Last time I did this, I wrote that I didn't think that I should do it again.
I have a practice of documenting the reasons for decisions, largely in order to close the loop: if it turns out, afterwards, to have been a bad plan, then I can use the logs to find the bug and fix it†.
That goes double when reversing an earlier decision. So here's the deal:
Your identity is what you have proved to yourself. But that proof expires, and my last marathon was in April 2014 (!). If I want to keep thinking of myself as an endurance athlete, I have to get recertified.
I've also written before about the hedonic treadmill, and about how capability-improvement is the only way off. There will come a time when I can't do that any more - when, each year, I'm a little slower, a little weaker, a little less smart, than the year before.
But today is not that day. I am better now than I was in 2014. By the time I've finished getting back into marathon shape, I'll be tougher, too.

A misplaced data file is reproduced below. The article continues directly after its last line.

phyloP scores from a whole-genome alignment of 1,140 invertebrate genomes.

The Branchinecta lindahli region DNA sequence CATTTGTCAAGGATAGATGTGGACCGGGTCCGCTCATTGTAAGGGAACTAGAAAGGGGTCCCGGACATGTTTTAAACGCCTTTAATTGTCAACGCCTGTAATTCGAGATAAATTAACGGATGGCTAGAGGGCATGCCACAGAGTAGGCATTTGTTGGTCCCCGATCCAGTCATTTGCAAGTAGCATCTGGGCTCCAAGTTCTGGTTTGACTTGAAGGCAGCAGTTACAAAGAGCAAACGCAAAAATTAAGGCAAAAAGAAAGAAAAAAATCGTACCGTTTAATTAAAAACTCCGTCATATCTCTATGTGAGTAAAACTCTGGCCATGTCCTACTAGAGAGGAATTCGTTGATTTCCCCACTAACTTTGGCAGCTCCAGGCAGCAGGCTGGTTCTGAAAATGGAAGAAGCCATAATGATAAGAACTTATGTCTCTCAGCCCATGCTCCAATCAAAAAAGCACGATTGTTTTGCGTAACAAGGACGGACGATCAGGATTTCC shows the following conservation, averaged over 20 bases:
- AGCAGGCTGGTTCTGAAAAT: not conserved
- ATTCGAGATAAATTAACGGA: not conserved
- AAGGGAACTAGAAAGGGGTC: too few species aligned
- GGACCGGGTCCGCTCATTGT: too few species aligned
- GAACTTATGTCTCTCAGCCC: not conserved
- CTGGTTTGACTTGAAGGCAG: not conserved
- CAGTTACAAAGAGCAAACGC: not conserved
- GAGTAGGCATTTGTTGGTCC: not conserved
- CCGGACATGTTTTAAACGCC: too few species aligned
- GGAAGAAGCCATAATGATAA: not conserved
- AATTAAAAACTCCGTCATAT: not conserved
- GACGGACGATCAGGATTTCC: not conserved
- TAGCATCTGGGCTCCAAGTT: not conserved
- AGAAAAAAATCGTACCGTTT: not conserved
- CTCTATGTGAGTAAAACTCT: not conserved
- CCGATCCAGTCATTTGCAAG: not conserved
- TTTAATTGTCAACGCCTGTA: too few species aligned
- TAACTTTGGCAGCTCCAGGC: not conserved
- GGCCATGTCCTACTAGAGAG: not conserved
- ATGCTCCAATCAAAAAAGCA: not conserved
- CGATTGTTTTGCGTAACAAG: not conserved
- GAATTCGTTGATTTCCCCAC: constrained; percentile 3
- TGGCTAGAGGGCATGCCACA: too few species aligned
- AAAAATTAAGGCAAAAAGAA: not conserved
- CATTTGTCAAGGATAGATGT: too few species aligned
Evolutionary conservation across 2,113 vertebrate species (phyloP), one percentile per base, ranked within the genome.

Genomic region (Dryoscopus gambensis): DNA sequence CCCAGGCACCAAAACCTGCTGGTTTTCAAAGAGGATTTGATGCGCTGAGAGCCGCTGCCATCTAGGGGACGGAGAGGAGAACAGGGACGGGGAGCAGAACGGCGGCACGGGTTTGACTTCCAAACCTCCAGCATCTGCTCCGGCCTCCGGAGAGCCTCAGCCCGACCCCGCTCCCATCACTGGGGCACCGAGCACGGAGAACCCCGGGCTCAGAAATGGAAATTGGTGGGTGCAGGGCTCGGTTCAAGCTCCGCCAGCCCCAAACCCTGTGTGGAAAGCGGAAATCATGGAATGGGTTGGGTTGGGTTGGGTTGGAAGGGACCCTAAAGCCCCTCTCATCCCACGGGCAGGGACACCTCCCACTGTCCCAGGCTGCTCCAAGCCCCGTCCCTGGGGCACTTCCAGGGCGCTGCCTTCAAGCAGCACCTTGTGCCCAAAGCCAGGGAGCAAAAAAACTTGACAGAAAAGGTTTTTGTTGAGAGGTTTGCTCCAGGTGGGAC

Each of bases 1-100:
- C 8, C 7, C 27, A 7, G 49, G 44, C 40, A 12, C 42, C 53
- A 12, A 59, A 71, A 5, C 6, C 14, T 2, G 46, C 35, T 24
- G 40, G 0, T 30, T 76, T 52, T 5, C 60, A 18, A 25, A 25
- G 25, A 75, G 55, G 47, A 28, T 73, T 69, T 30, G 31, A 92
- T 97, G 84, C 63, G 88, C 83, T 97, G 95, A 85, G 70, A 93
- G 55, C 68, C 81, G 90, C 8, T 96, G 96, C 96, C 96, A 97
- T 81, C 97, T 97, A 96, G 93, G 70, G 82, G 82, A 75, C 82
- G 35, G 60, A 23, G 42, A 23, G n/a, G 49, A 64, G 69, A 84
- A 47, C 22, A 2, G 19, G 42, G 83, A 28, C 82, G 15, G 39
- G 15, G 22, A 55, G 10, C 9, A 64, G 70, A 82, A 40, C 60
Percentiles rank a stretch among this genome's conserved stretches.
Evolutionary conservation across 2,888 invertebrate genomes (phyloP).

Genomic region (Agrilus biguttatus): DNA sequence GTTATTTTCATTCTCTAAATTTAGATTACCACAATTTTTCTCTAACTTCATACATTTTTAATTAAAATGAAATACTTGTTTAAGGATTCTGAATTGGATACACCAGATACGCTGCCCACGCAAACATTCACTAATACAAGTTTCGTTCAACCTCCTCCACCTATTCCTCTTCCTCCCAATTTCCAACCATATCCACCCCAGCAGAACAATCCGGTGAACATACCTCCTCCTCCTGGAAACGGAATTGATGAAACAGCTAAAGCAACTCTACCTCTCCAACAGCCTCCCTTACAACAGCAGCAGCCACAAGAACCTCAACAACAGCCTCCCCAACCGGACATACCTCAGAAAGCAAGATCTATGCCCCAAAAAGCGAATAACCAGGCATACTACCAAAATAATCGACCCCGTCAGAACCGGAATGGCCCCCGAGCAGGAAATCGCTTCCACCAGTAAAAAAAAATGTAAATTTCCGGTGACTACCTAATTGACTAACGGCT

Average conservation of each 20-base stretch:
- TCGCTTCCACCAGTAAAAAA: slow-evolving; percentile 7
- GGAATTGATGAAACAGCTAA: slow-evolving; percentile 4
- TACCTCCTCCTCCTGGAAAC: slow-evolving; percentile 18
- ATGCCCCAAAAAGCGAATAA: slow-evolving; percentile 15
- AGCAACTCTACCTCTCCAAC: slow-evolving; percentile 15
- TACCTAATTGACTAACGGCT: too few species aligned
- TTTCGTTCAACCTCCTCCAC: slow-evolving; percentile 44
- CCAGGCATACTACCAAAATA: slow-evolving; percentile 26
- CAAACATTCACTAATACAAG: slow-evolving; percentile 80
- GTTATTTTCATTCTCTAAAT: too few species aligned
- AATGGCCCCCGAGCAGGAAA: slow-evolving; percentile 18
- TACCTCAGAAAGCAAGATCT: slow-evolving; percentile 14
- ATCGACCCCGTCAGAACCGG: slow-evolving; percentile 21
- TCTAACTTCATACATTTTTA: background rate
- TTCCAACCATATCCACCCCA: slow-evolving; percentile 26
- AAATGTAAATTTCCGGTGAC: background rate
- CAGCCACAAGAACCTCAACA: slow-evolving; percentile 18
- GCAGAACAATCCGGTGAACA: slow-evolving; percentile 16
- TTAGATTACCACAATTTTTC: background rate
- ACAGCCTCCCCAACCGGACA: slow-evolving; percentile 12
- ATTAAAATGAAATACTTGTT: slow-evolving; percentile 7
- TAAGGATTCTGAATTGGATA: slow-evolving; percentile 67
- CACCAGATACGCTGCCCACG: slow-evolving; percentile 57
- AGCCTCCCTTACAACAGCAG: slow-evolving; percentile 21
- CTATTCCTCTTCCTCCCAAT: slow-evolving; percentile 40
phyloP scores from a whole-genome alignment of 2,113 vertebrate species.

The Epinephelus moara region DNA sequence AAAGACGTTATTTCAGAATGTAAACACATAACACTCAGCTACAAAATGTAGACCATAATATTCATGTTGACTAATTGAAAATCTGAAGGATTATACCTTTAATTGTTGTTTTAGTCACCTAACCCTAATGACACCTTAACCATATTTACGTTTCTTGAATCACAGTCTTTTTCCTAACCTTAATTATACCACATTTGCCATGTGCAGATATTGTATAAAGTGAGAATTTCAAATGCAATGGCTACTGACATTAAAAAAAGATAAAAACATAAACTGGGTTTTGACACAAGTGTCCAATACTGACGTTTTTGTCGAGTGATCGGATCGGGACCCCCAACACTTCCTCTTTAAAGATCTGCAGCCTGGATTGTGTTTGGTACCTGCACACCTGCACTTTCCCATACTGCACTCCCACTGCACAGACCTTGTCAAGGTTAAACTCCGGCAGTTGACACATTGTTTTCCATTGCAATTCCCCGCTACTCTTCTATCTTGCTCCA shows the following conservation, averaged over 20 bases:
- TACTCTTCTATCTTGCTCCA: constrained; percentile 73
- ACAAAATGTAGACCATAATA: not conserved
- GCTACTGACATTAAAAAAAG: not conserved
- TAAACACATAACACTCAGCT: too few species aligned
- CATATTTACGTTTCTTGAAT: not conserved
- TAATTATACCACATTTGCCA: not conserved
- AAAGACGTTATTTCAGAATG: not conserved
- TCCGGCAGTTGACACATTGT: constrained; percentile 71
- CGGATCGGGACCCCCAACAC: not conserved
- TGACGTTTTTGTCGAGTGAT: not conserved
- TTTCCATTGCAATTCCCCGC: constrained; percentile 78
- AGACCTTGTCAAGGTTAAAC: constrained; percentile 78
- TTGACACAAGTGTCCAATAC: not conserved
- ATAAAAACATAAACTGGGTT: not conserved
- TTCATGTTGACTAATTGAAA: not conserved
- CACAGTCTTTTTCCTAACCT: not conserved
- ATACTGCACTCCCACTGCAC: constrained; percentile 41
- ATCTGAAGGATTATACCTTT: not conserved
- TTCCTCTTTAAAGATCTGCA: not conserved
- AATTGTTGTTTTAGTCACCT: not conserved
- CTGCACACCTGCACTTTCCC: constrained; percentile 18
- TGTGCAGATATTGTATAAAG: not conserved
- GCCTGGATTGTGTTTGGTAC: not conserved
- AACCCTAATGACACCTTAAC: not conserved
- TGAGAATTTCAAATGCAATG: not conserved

Which is why my normal race triple-goal of "finish it, don't hate it, don't get hurt" is getting a fourth goal: "set a marathon PB". If I run this in more than 4:14:57, I would have been better off not running it at all. (I think I can probably do 3:45, but that's an ideal, not a requirement).
And, more importantly, because I need to prove it.
† Well, at least in theory. In practice, the counterfactual is often sufficiently ambiguous that it's not possible to know whether it was actually a bad plan. But having a detailed log of decisions helps to prevent me from revisiting them unnecessarily; it's effectively a regret-minimisation system.